Evidence of meeting #14 for Human Resources, Skills and Social Development and the Status of Persons with Disabilities in the 41st Parliament, 1st Session. (The original version is on Parliament’s site, as are the minutes.) The winning word was homelessness.

A recording is available from Parliament.

On the agenda

MPs speaking

Also speaking

  • Karen Jackson  Senior Associate Deputy Minister, chief operating officer, Service Canada, Department of Human Resources and Skills Development

3:35 p.m.


The Chair Ed Komarnicki

I'll call the meeting to order.

We've been waiting for the members to arrive. We realize that the bus situation is rather interesting from the House to here, but we have the two ministers and department officials here for one hour, so we want to be sure and start. We will have each minister make a presentation.

I'd like to welcome both ministers. It's a great pleasure and honour to have you here and for me to be sitting on this side of the table, for sure, and after your presentations we will have a five-minute round of questioning, alternating among the parties.

We will adjourn a little early today. We'll probably adjourn about 25 minutes after the hour because we have to deal with the estimates.

Without saying much more, we'll ask Minister Finley to proceed. Please go ahead.

November 24th, 2011 / 3:35 p.m.



Diane Finley Minister of Human Resources and Skills Development

Thank you very much, Mr. Chair.

First of all, I'd like to introduce my officials who have joined me here today. Karen Jackson is the head of Service Canada and Alfred Tsang is our chief financial officer.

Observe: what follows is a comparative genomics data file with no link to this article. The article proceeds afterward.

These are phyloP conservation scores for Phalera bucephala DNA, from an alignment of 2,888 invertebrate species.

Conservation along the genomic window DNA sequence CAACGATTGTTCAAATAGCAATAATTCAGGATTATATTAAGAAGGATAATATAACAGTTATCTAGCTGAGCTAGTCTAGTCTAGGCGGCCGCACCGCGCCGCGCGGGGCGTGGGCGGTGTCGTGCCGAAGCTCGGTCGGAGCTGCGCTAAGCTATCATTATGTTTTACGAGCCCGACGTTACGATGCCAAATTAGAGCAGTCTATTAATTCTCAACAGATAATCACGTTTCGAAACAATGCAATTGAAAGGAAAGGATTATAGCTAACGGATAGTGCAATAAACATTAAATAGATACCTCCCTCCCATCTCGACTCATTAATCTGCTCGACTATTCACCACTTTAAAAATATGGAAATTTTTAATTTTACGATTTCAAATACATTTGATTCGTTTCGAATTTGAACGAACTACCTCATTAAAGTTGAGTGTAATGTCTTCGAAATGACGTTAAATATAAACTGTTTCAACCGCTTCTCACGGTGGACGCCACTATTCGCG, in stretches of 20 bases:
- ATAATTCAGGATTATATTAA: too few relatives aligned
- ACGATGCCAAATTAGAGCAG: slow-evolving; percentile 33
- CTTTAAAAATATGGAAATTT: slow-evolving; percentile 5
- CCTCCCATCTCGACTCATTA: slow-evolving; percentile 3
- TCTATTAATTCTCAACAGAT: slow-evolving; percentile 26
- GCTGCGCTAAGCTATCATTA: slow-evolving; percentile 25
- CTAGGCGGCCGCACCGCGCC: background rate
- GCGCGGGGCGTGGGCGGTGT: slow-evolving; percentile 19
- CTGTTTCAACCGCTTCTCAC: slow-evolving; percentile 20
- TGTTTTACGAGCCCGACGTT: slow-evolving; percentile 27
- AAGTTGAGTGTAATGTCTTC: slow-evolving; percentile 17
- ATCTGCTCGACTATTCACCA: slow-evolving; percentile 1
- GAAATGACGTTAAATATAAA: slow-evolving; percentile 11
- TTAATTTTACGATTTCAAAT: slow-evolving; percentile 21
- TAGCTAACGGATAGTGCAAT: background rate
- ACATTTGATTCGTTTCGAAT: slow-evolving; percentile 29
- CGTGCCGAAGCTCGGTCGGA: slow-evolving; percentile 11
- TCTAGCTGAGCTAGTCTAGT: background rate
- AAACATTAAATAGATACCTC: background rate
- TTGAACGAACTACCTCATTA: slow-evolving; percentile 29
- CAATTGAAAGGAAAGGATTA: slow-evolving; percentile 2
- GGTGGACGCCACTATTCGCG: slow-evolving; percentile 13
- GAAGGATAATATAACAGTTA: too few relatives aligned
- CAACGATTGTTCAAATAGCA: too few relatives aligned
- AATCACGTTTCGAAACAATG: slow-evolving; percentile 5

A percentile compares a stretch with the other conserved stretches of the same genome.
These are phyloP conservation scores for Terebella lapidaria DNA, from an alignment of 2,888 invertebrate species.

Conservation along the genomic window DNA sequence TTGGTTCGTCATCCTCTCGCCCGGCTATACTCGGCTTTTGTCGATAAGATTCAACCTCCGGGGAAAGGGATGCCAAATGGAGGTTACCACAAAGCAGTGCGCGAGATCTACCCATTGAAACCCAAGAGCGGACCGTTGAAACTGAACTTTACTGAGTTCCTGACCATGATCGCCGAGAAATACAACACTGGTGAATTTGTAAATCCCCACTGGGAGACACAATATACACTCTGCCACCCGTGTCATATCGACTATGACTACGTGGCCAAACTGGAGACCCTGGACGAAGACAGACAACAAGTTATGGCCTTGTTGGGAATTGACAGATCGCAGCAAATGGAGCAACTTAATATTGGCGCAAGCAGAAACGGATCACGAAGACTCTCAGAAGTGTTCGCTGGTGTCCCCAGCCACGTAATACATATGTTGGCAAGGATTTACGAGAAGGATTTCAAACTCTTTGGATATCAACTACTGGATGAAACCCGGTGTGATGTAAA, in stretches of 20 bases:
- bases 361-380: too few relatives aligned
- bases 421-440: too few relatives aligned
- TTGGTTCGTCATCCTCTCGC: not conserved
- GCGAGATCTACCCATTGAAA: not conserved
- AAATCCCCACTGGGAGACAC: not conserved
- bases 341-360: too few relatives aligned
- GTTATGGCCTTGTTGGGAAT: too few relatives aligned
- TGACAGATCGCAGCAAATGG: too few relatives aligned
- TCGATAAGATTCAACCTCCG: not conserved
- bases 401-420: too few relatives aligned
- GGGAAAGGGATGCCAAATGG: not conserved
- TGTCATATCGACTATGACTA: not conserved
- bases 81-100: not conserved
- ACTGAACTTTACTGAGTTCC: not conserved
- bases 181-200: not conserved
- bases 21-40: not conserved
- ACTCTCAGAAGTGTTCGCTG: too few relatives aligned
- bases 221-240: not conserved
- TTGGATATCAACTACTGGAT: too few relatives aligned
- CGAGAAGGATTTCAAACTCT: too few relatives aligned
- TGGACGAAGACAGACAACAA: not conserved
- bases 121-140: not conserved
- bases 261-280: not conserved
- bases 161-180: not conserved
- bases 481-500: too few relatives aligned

Mr. Chair, committee members, I am pleased to speak to the 2011-2012 supplementary estimates (B) for the Department of Human Resources and Skills Development.

I would first like to say a few words about the broader economic context, if I may.

It is clear that the global economy remains fragile, and although we can be proud of Canada's financial position, we really aren't at the end of the challenges of the global financial situation. That's why as a government we remain focused on job creation and on economic growth. As the Minister of Finance has said, our approach to balancing economic efforts with deficit reduction is working and we will continue our G-8-leading approach to economic stability.

As one of the largest departments in the Government of Canada, HRSDC must also reflect the short- and long-term fiscal realities we are facing with solid leadership and stewardship for Canadian taxpayers.

This brings me to the supplementary estimates for my department.

First, I am pleased to point out that money committed in Budget 2011 to increase the Guaranteed Income Supplement for our most vulnerable seniors has already been dispersed.

This is the largest top-up to the GIS in 25 years and will mean that 680,000 seniors will receive more money this year.

These changes mean that a single low-income senior may receive up to $600 more a year and that a low-income couple may receive up to an additional $840 a year.

Secondly, I'm requesting $2.4 million to implement the rollover and carry-forward provisions introduced in budget 2010 to the Canada disability savings plan.

As announced in budget 2010, this proposal will allow a deceased individual's registered retirement savings plan, registered retirement income fund, or registered pension plan to be transferred tax free to the registered disability savings plan of their financially dependent child or grandchild with a severe and prolonged disability. This $2.4 million under vote 1 will go towards the implementation of these provisions.

You will also note that as a reflection of the increasing popularity of the Canada disability savings grant program, we are increasing our statutory grants forecast by $43.8 million.

This is good news for families with children who have severe and prolonged disabilities. It represents another way in which our government is supporting Canada's families.

Under vote 5, most of these proposals are unspent funds carried over from previous years, with one notable exception, and that is the increase of $5 million for the new horizons program.